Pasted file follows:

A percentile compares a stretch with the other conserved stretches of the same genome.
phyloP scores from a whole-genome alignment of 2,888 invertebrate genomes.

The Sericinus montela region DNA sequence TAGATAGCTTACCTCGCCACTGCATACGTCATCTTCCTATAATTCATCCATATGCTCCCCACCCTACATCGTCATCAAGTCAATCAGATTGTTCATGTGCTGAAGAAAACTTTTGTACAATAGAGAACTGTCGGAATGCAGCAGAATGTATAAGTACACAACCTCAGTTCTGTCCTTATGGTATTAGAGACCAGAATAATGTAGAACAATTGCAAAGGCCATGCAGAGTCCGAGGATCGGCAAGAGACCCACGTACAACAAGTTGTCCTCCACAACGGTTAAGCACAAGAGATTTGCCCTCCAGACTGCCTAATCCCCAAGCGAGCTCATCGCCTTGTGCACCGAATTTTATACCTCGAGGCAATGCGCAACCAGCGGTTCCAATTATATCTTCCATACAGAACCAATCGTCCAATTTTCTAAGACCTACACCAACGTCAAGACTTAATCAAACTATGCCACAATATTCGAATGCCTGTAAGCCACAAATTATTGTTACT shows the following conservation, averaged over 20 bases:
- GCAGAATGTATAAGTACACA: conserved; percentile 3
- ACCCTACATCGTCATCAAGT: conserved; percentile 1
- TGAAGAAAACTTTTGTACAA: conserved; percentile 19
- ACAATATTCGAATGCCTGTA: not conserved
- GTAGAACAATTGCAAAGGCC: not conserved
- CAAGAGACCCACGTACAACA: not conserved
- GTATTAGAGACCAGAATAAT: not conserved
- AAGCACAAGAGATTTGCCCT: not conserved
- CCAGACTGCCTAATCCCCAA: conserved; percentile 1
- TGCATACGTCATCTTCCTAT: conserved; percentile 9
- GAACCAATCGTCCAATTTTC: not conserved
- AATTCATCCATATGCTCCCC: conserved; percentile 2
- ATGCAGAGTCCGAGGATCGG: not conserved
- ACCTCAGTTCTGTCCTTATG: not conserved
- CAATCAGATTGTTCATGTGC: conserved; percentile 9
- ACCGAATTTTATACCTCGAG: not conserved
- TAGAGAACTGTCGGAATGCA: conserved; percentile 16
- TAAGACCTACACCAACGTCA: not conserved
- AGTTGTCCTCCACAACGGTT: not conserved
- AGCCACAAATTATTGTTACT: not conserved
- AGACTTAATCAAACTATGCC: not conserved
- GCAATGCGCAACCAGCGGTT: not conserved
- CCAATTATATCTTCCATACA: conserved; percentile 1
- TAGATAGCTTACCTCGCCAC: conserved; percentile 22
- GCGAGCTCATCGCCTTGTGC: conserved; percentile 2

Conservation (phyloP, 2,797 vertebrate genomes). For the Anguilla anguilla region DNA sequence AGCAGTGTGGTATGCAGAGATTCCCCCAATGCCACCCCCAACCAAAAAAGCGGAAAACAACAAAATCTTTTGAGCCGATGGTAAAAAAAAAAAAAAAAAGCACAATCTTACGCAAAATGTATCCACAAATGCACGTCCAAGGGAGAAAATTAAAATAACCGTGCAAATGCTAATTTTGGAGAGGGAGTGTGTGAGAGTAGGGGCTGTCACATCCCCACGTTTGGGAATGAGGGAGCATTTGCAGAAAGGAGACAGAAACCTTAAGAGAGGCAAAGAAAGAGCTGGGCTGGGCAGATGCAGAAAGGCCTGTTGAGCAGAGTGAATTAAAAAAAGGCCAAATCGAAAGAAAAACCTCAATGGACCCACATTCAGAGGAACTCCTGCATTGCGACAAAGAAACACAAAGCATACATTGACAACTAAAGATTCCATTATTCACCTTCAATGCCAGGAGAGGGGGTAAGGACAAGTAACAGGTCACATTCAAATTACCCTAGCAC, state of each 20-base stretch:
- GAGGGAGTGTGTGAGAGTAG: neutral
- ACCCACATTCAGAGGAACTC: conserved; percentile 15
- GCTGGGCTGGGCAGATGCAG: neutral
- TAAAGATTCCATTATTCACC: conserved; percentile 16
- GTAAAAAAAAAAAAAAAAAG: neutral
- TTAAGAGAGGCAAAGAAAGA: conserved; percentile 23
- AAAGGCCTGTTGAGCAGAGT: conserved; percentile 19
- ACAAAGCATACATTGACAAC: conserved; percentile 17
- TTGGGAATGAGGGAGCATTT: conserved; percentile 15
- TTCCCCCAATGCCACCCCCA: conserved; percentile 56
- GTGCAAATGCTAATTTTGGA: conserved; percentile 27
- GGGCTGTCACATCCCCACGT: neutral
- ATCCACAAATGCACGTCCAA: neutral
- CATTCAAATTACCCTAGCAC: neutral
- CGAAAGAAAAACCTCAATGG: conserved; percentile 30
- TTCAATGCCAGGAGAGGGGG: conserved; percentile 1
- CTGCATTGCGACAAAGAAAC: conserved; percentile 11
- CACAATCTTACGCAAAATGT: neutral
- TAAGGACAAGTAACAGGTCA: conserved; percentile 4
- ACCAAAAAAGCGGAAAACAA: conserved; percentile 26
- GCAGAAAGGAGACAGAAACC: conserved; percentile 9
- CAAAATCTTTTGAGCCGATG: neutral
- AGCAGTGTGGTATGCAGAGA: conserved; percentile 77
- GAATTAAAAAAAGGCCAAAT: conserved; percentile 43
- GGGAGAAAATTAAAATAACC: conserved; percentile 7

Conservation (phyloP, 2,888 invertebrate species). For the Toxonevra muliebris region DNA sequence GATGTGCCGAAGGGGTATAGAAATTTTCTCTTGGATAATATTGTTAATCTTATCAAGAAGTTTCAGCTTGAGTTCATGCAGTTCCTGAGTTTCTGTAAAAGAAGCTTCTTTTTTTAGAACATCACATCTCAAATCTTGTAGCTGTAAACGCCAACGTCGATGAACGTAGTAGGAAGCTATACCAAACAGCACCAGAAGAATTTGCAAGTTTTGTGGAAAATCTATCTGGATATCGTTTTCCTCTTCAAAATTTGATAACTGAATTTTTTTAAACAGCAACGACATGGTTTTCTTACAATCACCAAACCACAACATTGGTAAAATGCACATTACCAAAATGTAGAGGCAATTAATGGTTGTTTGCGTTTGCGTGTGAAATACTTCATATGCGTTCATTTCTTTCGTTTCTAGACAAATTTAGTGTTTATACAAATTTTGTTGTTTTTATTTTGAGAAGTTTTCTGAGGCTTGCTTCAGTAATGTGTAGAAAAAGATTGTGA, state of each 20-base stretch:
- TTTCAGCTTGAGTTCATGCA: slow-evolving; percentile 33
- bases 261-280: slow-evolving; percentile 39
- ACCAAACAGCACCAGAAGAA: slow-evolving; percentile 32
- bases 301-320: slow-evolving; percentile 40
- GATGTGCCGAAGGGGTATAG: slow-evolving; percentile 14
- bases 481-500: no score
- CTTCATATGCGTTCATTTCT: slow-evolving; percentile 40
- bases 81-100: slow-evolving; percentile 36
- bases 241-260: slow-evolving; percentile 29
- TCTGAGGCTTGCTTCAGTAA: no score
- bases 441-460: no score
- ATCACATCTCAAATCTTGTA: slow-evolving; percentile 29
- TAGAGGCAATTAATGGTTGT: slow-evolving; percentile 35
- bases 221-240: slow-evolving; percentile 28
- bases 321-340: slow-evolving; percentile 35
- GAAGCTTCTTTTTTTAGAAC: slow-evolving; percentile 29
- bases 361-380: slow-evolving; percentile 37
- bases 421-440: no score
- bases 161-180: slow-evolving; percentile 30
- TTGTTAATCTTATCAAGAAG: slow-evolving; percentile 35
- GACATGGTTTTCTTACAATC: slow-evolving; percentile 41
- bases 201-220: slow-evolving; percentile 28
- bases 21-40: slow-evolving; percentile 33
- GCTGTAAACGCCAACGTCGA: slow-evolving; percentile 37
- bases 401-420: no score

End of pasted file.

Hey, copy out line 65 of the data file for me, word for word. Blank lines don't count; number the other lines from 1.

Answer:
- TCTGAGGCTTGCTTCAGTAA: no score